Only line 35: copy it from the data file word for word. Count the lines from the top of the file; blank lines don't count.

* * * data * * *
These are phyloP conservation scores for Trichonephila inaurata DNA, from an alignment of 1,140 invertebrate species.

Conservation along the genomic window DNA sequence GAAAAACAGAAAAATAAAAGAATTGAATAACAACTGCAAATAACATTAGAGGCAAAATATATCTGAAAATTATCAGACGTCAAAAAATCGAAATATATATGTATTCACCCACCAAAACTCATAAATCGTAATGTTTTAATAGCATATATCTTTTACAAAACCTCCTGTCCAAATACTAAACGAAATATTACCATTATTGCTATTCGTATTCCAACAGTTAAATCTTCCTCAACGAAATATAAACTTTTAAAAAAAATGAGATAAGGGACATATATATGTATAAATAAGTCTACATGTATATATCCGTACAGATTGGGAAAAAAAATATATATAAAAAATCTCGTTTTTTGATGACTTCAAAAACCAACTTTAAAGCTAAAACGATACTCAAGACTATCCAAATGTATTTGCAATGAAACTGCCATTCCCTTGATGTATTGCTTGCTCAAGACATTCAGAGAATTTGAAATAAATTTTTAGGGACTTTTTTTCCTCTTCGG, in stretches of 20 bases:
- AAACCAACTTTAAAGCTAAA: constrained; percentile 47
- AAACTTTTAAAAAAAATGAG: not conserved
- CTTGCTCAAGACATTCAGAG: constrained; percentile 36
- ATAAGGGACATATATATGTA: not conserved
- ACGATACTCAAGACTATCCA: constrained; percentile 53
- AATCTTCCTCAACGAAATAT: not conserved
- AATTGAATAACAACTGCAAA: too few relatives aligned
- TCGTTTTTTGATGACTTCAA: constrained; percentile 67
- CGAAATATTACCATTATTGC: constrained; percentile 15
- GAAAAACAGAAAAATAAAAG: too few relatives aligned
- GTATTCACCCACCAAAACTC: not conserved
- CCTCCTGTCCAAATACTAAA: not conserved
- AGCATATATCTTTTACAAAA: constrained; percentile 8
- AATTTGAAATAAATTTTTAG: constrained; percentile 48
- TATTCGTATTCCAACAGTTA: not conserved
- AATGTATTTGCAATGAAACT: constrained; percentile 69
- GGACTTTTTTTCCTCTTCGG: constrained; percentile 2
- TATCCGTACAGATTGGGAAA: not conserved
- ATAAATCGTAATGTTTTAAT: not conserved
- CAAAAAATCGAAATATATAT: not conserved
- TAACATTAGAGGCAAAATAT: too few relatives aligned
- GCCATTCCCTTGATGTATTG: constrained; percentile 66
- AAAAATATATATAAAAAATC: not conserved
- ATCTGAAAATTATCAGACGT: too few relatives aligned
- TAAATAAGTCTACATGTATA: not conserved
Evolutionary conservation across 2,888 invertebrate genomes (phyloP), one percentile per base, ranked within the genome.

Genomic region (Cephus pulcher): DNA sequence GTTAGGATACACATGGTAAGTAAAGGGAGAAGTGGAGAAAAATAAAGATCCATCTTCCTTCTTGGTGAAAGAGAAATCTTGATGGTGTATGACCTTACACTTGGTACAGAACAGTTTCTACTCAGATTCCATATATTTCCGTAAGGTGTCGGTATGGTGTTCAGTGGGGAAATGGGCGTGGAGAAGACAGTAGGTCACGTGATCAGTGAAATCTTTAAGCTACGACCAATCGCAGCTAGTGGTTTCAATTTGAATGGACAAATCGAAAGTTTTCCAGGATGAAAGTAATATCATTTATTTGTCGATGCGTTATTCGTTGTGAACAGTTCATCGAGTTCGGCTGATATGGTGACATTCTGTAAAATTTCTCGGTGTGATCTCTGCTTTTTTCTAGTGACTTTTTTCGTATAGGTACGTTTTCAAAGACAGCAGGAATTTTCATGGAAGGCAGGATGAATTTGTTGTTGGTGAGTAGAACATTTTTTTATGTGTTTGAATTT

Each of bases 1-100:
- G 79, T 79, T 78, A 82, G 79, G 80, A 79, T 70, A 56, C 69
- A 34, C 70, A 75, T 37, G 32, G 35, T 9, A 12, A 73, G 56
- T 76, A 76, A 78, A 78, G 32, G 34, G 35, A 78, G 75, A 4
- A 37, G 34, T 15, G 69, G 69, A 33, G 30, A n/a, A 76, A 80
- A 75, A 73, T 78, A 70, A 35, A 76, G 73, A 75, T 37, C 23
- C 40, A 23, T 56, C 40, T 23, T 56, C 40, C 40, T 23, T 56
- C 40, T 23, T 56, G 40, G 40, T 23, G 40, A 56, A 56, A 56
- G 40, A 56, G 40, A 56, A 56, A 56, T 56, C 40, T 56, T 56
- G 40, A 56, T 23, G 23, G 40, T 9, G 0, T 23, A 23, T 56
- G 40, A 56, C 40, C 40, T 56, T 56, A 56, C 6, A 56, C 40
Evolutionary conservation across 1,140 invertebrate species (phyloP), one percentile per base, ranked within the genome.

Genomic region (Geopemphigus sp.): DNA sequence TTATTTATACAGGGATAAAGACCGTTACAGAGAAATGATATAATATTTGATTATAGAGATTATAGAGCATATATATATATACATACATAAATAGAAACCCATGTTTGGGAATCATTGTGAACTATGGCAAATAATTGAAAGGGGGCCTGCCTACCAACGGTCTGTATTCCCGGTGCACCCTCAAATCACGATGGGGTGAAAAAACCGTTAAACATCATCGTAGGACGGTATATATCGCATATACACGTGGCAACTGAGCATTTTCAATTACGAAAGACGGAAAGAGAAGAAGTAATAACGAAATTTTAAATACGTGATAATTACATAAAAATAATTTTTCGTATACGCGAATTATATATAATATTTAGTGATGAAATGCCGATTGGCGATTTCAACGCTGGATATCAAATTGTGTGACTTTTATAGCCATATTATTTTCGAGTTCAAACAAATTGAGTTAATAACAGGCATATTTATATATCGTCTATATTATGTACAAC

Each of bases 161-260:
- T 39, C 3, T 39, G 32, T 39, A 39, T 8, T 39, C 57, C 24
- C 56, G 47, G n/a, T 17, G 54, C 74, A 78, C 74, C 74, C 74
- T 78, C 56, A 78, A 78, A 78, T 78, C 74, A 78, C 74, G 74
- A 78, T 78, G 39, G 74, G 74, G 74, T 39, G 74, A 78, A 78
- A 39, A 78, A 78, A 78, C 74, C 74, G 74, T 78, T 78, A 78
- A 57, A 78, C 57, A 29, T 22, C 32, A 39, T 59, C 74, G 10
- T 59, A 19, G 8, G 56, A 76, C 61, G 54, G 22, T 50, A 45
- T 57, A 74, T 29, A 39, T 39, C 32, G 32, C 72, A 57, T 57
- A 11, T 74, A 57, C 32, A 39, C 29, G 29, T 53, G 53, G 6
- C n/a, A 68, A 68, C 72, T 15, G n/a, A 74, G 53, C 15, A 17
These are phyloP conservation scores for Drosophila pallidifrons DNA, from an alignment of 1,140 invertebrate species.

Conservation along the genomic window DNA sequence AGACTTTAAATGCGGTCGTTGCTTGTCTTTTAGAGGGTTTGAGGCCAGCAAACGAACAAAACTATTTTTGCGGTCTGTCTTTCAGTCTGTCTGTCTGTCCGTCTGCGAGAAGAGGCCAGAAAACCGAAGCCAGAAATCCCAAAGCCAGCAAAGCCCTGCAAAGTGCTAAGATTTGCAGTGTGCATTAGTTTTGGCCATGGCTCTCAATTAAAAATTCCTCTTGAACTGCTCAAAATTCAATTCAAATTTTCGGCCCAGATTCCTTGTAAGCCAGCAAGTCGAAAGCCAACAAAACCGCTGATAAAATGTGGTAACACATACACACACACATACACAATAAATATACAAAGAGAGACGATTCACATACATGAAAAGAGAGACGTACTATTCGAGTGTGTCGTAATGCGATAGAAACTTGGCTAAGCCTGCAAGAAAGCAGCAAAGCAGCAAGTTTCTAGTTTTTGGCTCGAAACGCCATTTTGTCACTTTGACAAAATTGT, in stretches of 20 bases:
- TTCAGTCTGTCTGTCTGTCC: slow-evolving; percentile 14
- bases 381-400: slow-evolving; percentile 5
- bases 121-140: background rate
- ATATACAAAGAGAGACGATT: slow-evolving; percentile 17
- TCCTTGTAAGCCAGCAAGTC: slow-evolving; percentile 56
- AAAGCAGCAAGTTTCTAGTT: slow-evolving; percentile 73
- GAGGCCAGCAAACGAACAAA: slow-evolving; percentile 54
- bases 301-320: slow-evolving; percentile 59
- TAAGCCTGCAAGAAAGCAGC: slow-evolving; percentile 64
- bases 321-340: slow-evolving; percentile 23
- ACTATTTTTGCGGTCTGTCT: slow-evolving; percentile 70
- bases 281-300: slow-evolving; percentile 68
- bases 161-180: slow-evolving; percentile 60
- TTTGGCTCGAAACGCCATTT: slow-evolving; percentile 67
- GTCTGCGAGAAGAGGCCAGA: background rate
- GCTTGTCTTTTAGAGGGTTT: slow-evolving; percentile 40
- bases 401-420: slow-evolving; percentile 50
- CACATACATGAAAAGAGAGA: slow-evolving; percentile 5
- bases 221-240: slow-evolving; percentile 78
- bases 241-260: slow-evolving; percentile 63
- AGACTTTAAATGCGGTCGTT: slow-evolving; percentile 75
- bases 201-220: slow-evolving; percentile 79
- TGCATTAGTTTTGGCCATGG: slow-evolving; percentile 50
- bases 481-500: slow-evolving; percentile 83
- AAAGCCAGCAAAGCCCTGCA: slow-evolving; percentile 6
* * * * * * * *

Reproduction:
- A 75, A 73, T 78, A 70, A 35, A 76, G 73, A 75, T 37, C 23